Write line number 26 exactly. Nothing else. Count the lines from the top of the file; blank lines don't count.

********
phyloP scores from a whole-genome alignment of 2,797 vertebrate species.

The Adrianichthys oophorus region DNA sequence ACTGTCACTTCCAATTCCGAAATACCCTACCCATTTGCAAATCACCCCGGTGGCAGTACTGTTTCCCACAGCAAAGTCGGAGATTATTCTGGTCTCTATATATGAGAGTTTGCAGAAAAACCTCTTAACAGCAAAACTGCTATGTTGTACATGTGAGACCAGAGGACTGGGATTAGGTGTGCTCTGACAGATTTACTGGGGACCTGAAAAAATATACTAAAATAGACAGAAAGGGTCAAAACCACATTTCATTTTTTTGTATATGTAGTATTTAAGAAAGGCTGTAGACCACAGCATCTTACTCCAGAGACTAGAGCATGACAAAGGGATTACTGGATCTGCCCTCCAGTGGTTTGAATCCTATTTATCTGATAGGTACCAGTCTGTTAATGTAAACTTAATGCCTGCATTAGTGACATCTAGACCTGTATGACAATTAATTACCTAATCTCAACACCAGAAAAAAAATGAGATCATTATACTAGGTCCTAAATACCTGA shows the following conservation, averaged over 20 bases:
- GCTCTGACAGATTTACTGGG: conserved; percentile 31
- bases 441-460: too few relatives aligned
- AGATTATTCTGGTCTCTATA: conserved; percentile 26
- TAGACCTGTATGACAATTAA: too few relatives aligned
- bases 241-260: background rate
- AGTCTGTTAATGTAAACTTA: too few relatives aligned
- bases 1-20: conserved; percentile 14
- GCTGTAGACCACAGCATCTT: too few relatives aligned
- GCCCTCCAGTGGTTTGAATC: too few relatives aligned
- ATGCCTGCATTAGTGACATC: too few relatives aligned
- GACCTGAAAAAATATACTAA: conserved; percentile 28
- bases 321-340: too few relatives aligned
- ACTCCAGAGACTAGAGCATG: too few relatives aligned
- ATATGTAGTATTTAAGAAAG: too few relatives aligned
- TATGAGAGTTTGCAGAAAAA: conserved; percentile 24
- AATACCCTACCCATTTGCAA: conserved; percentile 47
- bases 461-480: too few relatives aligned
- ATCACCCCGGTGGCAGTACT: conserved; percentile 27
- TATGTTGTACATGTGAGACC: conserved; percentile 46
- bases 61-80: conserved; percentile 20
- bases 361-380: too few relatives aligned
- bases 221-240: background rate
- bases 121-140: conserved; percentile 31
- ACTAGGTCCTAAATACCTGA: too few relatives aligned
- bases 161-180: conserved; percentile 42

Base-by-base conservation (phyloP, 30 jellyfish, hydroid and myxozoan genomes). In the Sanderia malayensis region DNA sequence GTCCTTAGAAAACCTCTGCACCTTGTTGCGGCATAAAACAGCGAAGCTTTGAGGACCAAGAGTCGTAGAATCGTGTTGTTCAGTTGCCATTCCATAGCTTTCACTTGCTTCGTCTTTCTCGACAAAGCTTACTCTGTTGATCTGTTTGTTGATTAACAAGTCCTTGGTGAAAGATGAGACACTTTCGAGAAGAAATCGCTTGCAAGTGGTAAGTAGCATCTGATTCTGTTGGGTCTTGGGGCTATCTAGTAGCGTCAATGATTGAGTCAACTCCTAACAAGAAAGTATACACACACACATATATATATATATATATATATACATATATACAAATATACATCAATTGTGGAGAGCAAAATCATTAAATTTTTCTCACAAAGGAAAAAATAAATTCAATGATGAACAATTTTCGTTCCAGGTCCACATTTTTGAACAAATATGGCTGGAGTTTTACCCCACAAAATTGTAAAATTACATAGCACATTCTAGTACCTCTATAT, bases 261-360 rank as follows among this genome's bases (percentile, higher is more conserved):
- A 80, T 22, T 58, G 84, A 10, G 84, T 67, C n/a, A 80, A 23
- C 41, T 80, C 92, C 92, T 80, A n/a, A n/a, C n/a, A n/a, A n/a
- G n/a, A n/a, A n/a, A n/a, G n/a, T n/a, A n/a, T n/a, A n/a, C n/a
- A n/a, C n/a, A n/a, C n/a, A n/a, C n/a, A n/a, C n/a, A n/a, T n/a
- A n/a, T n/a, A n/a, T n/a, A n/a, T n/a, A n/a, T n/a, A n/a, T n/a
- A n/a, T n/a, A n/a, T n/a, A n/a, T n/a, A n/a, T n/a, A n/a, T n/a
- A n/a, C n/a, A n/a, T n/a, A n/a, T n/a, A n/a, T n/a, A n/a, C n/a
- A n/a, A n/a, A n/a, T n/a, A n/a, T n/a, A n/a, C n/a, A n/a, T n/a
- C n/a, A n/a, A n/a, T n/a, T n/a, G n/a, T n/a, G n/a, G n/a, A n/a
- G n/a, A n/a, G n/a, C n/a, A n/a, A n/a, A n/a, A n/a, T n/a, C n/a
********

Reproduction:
- ACTAGGTCCTAAATACCTGA: too few relatives aligned